According to the 2016 edition of the annual Metro Atlanta Speaks survey, the residents of the metropolitan Atlanta area have identified transportation as the area’s issue that causes them the most concern. In the four years that the Atlanta Regional Commission has conducted this survey, transportation has topped the list of concerns three times. In 2013, transportation placed second to the economy as the leading source of angst in the metro Atlanta area.

The Metro Atlanta Survey involved more than 5,000 respondents from 13 counties in central Georgia, including Clayton County. A county-by-county breakdown of data collected by this survey indicates that Clayton County was one of seven Atlanta-area counties to rank transportation as the second most pressing concern, behind a crime.

Other transportation questions that were included in the Metro Atlanta Survey focused on proposed solutions to alleviate the area’s traffic problems, such as expanding access to public transportation, improving the quality of roads in the metro Atlanta area, and developing better communities to encourage people to live closer to where they work.

What was left unaddressed by the Metro Atlanta Survey is the ongoing psychological impact that traffic may be having on the mental health of residents in Clayton County, and in other cities and counties throughout the greater Atlanta metropolitan area.

For example, a study that was published in the June 2012 edition of the American Journal of Preventive Medicine found that people who endured daily long commutes were at increased risk for a variety of metabolic health problems, as well as anxiety and depression. The researchers who conducted this study found that a commute of 10 miles or more can be enough to raise a person’s risk for depression and other negative effects.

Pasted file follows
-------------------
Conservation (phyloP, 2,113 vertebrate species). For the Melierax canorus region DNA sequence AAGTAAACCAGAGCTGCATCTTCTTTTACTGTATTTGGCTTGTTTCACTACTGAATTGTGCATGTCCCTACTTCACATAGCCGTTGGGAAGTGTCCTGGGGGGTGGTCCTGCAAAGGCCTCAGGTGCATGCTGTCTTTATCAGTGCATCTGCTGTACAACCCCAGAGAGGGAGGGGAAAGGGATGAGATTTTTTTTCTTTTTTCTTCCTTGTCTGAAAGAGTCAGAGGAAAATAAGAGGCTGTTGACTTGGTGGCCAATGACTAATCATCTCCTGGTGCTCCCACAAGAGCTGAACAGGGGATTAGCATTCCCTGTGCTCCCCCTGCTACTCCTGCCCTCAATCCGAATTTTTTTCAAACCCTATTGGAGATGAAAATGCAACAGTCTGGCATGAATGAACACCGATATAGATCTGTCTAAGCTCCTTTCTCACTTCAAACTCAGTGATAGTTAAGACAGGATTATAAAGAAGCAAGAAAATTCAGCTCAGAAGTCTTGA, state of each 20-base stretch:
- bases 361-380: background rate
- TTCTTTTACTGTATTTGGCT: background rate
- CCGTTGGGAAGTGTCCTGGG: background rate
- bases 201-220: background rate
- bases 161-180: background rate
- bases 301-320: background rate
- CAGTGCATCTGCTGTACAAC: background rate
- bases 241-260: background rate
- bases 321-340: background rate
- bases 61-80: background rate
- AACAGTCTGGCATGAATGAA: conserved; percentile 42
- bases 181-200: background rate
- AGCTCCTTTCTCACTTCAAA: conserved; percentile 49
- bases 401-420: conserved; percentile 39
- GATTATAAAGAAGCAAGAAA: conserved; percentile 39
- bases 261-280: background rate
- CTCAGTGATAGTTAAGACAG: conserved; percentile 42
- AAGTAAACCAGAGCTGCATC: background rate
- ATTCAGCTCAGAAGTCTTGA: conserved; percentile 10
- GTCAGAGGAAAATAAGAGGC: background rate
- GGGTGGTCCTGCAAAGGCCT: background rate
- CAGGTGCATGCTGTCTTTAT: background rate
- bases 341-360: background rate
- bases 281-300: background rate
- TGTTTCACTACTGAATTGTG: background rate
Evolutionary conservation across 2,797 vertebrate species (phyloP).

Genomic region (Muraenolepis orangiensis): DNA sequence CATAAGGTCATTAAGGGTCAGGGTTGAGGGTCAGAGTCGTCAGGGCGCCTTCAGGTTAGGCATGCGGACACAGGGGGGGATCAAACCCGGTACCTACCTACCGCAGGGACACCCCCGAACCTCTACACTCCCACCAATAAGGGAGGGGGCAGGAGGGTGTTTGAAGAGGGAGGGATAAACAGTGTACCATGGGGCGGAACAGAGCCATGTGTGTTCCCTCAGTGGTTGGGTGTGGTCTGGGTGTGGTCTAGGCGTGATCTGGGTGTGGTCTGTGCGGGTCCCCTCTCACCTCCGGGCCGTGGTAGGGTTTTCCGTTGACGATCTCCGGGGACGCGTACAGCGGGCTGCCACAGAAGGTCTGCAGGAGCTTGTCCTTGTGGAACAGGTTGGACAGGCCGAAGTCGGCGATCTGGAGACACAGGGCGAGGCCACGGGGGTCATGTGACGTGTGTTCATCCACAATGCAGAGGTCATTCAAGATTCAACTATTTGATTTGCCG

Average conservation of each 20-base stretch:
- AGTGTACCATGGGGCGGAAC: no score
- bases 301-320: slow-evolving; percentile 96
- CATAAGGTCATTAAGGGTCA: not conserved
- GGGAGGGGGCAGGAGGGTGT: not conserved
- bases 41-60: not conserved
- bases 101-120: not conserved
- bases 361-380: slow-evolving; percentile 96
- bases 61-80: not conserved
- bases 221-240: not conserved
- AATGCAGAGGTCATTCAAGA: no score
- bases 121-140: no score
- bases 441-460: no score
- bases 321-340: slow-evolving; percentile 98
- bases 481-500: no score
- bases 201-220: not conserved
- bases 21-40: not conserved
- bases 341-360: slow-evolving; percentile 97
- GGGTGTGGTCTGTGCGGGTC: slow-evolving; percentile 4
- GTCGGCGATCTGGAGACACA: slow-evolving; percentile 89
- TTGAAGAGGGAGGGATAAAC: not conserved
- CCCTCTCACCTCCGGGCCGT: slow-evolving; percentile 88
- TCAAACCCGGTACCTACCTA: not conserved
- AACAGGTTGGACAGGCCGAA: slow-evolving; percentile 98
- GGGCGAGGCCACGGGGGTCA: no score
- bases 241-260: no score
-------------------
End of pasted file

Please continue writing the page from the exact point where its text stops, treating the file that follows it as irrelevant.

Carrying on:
This 10-mile threshold for depression and other physical and mental health problems should be particularly concerning to those who live and work in the metro Atlanta area. In 2015, the Metropolitan Policy Program reported that metro Atlanta residents averaged a 12.8-mile daily commute, the longest in the nation.

Of course, not everyone who drives more than 10 miles per day will develop depression. But the statistical uptick in depression cases among people who are forced to spend extended periods of time in traffic should be a clear warning to individuals who find themselves in a similar situation.

If you or someone that you care about has been demonstrating signs or symptoms of depression, it is important to get a thorough assessment and an accurate diagnosis from a qualified professional.

Depressive disorders are treatable conditions, and with proper care, individuals whose lives have been disrupted or devastated by depression can learn to manage their symptoms and resume their pursuit of healthier and more satisfying futures. However, before a person can emerge from the darkness of depression into the bright promise of long-term recovery, he or she must first become aware of the problem and then seek appropriate care.